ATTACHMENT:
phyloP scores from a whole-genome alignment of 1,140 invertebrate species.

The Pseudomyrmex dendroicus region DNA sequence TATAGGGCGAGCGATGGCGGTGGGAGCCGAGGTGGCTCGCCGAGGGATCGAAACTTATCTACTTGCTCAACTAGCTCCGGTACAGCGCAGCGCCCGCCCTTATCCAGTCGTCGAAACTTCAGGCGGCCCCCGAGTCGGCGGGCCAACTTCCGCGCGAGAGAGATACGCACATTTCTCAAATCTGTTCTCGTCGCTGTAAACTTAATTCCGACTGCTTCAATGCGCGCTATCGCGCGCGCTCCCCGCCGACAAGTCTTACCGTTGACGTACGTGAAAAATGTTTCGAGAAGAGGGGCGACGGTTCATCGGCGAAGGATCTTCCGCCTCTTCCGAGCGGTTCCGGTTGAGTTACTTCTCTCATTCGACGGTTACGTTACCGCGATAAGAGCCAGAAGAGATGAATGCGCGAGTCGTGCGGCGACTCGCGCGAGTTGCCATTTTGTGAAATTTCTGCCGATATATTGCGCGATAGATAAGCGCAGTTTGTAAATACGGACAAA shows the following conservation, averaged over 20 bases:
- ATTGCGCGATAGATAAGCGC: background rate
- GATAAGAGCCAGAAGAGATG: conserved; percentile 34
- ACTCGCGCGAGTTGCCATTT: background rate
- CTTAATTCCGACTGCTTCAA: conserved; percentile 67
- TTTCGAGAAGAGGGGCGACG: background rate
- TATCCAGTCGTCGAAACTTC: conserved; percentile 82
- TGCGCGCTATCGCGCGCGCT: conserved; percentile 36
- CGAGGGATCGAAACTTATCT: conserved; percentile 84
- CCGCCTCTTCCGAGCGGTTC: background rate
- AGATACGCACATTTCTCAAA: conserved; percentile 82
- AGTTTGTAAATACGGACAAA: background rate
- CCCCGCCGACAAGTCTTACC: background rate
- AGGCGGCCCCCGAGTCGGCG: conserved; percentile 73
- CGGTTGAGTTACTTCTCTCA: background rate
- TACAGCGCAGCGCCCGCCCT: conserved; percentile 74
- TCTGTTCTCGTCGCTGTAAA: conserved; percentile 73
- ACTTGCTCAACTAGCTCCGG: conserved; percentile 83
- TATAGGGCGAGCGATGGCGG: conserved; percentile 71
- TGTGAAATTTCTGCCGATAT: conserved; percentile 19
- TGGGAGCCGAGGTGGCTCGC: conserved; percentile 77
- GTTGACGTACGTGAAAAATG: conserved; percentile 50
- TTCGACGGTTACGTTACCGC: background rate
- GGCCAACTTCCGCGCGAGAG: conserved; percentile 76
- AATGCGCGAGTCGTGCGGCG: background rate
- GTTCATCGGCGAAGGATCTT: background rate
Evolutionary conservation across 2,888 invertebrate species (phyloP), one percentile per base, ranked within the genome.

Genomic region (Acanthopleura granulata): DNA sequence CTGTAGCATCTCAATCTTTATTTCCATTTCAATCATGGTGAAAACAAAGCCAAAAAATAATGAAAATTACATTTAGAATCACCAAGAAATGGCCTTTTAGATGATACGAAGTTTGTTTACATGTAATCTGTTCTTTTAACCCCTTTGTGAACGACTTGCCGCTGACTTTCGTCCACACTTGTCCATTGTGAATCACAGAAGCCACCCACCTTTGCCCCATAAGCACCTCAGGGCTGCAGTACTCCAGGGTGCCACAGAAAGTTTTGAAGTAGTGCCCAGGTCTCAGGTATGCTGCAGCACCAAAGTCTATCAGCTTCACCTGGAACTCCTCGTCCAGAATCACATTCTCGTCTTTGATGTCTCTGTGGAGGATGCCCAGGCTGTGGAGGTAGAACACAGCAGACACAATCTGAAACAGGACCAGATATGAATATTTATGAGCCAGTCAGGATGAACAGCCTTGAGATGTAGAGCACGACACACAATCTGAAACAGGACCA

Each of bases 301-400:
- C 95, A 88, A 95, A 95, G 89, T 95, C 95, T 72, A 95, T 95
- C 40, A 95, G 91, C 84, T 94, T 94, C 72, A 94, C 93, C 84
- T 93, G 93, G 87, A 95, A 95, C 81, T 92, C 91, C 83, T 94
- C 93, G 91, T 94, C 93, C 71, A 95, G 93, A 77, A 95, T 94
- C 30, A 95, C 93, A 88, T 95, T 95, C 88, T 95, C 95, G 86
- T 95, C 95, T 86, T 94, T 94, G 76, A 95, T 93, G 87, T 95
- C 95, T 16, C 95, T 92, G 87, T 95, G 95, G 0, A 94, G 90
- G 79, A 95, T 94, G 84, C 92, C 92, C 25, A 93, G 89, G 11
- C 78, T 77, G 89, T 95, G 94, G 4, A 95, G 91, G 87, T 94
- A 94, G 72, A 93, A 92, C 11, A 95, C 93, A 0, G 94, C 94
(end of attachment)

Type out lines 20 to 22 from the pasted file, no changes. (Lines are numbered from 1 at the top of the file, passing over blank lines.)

- TATAGGGCGAGCGATGGCGG: conserved; percentile 71
- TGTGAAATTTCTGCCGATAT: conserved; percentile 19
- TGGGAGCCGAGGTGGCTCGC: conserved; percentile 77